Democratic support: (From left) State Sen. John Sabatina Jr., Matt Darragh, State Rep. Mike Driscoll, U.S. Rep. Brendan Boyle and State Rep. Kevin Boyle attended a rally in support of Darragh’s bid to dethrone State Rep. Martina White.
State Rep. Martina White (R-170th dist.) and Democrat Matt Darragh will square off in a debate on Thursday, Oct. 27, at 7 p.m. at Somerton Youth Organization, 1400 Southampton Road.
Times staffers will serve as moderator and timekeeper.
Any 170th Legislative District residents who want to submit a question for possible use at the debate can email them to email@example.com
Please include name and address.
On Saturday, Darragh hosted a unity rally for labor and local Democrats at the Plumbers Local 690 hall.
Hundreds of people attended from Sheet Metal Workers Local 19, Northeast Regional Council of Carpenters, Plumbers Local 690 and SEIU.
Also in attendance were U.S. Rep. Brendan Boyle, state Sen. John Sabatina Jr. and state Reps. Kevin Boyle and Mike Driscoll.
Supporters knocked on doors afterward.
Sheet Metal Workers Local 19 Business Manager Gary Masino said, “Matt Darragh is the real deal. He grew up in a union household. He understands labor’s struggles. You never have to guess where he stands when it comes to labor issues. He will always stand with labor.”
The House Democratic Campaign Committee is criticizing passage of state Rep. Martina White’s bill that would hold cities and municipalities liable for damages caused by illegal immigrants living in so-called “sanctuary cities” in the state.
White introduced House Bill 1885 after Philadelphia Mayor Jim Kenney declared Philadelphia a sanctuary city — meaning that the city will not turn over illegal aliens to federal officials.
The bill passed, 136–55. Local representatives voting for it were White, Republicans Tom Murt and John Taylor and Democrats Mike Driscoll and Ed Neilson. Democrat Jason Dawkins voted against it. Democrats Kevin Boyle, Mark Cohen and Dwight Evans did not vote.
House Bill 1885 is in the Senate.
The HDCC accused White of engaging in “aloof political posturing.”
“Rep. White’s legislation could have horrific consequences to the City of Philadelphia and other municipalities in the commonwealth,” said HDCC Executive Director Nathan Davidson. “While Philadelphia taxpayers dutifully pay their taxes, Rep. White is proposing legislation that would hold hostage over $2 billion in state funding that keep our police on the beat. I will note that Rep. White fueled the flames of gridlock through the Republican budget impasse of 2015, and again she is playing politics with our tax dollars.”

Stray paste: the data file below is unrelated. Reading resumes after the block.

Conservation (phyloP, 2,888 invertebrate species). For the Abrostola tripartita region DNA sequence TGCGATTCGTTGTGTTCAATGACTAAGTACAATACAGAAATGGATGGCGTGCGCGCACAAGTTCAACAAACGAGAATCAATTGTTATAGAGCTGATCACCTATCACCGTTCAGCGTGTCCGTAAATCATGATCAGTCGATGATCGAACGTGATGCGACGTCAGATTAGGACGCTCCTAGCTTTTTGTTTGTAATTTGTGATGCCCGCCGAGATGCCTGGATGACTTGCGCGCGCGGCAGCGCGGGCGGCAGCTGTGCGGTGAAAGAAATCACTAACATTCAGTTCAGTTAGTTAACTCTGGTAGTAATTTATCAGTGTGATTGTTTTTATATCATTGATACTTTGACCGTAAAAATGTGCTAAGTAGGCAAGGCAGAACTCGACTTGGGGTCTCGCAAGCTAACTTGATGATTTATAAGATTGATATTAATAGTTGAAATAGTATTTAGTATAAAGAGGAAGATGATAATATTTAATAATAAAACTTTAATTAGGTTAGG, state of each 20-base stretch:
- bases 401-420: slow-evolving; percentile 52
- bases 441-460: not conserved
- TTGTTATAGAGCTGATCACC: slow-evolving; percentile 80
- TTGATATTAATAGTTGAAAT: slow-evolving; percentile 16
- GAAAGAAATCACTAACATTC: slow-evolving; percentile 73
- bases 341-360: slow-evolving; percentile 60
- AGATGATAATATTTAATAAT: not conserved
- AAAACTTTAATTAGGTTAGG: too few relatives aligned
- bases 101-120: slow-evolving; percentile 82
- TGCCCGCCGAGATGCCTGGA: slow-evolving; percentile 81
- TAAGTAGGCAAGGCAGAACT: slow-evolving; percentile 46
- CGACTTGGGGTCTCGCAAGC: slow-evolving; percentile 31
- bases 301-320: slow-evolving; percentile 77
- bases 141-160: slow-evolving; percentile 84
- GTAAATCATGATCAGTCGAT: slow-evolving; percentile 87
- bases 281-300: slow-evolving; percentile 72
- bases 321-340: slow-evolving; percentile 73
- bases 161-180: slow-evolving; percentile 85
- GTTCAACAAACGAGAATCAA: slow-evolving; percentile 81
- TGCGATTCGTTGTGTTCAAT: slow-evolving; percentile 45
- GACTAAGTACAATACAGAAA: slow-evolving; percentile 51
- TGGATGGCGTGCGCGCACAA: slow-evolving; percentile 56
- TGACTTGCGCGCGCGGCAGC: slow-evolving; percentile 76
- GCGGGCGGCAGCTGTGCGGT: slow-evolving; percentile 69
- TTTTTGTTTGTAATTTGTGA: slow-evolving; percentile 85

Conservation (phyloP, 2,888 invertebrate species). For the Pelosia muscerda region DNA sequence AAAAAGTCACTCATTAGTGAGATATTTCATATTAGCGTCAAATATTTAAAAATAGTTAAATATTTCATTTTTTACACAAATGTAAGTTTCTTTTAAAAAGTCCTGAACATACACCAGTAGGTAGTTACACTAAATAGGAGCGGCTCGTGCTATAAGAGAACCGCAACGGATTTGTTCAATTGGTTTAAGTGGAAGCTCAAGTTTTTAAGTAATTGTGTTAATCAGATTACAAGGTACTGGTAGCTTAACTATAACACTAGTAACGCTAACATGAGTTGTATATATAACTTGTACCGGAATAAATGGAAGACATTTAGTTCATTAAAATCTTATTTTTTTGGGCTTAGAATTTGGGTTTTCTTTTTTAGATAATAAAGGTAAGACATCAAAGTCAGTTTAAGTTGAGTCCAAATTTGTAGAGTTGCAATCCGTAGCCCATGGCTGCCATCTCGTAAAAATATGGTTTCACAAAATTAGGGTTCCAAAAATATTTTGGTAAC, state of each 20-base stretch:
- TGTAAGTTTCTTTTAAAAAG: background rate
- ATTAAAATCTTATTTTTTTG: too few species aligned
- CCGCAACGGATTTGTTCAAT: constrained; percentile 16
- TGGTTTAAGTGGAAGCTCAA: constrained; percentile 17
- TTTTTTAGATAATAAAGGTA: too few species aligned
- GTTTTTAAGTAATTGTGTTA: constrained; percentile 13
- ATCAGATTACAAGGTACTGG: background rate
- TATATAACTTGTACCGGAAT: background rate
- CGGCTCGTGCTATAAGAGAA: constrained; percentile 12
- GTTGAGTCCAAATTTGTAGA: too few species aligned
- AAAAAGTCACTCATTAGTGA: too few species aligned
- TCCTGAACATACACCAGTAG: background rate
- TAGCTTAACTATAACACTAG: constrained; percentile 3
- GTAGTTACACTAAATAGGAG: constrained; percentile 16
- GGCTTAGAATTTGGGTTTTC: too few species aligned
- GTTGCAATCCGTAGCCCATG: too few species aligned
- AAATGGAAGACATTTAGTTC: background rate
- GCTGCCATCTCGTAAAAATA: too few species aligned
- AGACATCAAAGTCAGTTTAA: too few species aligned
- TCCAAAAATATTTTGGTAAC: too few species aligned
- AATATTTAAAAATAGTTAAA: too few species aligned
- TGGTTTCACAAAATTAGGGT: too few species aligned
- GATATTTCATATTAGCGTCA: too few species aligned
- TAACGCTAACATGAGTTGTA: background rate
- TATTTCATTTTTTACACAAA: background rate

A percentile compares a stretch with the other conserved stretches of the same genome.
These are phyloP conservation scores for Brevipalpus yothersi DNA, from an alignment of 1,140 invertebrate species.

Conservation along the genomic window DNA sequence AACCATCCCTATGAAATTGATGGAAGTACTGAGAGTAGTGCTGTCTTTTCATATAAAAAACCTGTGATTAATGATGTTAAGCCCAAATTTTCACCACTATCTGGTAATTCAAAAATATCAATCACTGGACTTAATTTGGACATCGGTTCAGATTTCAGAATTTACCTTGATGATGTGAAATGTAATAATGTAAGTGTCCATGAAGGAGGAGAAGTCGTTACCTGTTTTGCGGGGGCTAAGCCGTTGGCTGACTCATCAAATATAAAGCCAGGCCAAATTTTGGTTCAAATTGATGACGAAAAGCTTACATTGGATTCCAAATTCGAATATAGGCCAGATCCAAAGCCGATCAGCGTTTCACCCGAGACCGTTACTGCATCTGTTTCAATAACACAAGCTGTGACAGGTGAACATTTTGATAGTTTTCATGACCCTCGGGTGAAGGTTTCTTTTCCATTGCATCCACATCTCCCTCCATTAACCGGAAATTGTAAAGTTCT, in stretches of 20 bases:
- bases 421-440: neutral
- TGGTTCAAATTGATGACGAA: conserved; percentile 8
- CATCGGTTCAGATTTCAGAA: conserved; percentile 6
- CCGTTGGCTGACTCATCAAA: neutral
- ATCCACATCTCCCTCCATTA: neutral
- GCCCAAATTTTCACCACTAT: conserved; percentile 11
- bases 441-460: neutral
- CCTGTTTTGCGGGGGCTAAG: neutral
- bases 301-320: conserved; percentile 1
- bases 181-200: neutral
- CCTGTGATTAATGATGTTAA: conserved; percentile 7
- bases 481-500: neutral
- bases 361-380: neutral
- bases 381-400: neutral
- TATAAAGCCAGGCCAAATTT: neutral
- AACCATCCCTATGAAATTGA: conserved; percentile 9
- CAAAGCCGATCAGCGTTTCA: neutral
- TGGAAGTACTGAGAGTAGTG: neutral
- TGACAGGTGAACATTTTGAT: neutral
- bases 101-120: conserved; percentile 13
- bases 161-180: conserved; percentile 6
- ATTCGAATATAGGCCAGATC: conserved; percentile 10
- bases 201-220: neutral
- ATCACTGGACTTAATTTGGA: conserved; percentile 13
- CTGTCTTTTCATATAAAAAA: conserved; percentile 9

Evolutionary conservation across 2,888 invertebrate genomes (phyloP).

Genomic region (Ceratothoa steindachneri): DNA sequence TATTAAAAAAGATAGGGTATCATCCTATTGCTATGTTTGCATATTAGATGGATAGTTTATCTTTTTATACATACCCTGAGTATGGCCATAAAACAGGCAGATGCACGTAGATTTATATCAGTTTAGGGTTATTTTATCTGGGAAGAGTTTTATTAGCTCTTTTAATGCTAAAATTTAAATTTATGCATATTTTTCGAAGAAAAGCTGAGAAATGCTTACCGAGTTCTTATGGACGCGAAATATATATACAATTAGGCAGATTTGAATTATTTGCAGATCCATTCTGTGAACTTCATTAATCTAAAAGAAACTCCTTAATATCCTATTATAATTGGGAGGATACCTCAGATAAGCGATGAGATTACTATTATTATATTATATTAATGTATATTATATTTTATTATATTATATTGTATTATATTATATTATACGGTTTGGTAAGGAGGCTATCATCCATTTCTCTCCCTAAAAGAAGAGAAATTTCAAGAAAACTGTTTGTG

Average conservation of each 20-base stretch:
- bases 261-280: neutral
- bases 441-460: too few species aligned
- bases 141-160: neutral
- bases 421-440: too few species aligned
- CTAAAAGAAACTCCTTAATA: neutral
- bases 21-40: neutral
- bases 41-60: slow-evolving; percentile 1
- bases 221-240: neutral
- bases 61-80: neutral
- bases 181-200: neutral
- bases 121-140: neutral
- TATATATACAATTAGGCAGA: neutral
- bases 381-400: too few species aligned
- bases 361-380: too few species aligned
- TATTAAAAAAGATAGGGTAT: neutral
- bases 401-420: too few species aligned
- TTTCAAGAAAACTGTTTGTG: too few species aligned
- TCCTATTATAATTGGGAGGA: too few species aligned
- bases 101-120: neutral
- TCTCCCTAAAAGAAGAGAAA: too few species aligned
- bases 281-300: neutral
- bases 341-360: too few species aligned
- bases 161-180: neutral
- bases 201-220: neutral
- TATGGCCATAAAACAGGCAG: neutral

Davidson claimed that only a massive property and wage tax increase would keep Philadelphia firehouses and police stations open.
“I hope Rep. White is prepared to take responsibility for her actions when her constituents start getting their tax bills. It is no surprise that Rep. White is attempting to score last-minute political points. True leaders do not play politics,” he said.
Last Friday, U.S. Sen. Pat Toomey held an event with members of Fraternal Order of Police Lodge 5 and other supporters at FOP headquarters on Caroline Road.
Among those in attendance were John McNesby, president of the local FOP, and City Councilman Brian O’Neill.
Earlier, Toomey was endorsed by the city and state FOP; the Pennsylvania State Troopers Association; International Union of Police Associations, AFL-CIO; National Association of Police Organizations; and Council of Prison Locals C-33, AFGE. Corrections U.S.A. last week endorsed Toomey.
In addition, the Federal Law Enforcement Officers Association announced that it is presenting Toomey with its Legislator of the Year Award.
“It’s rare that a freshman senator can make a mark in a Congress plagued by politics and inaction,” said FLEOA legislative director Don Mihalek. “Since Sen. Toomey was elected, he has fought tirelessly for law enforcement and the safety of all Americans. With Sen. Toomey, all Americans are served by a rare senator that fights ‘non-stop’ to keep them safe.”
U.S. Sen. Ben Cardin, a Maryland Democrat, will represent Hillary Clinton at a town hall at Congregations of Shaare Shamayim, 9768 Verree Road, on Wednesday, Oct. 26, at 7 p.m.
Cardin will discuss the impact of the presidential election on the Jewish community. The public is invited.
“As our community prepares for the presidential election, our Social Action Committee invited representatives of both the Democratic and Republican parties to speak as an educational service,” said Jacques Lurie, executive director of Congregations of Shaare Shamayim. “Sen. Cardin will speak on behalf of Mrs. Clinton’s campaign, and will answer questions from the audience. We hope to have a speaker from Mr. Trump’s campaign scheduled soon.”
Voters will decide on a city ballot question and a proposed amendment to the Pennsylvania Constitution.
The city question reads, “Should the City of Philadelphia borrow One Hundred Eighty-Four Million Three Hundred Three Thousand Dollars ($184,303,000.00) to be spent for and toward capital purposes as follows: Transit; Streets and Sanitation; Municipal Buildings; Parks, Recreation and Museums; and Economic and Community Development?”
The proposed constitutional amendment reads, “Shall the Pennsylvania Constitution be amended to require that justices of the Supreme Court, judges, and magisterial district judges be retired on the last day of the calendar year in which they attain the age of 75 years?”
That’s a complicated way of asking if the retirement age for judges should be raised from 70 to 75. ••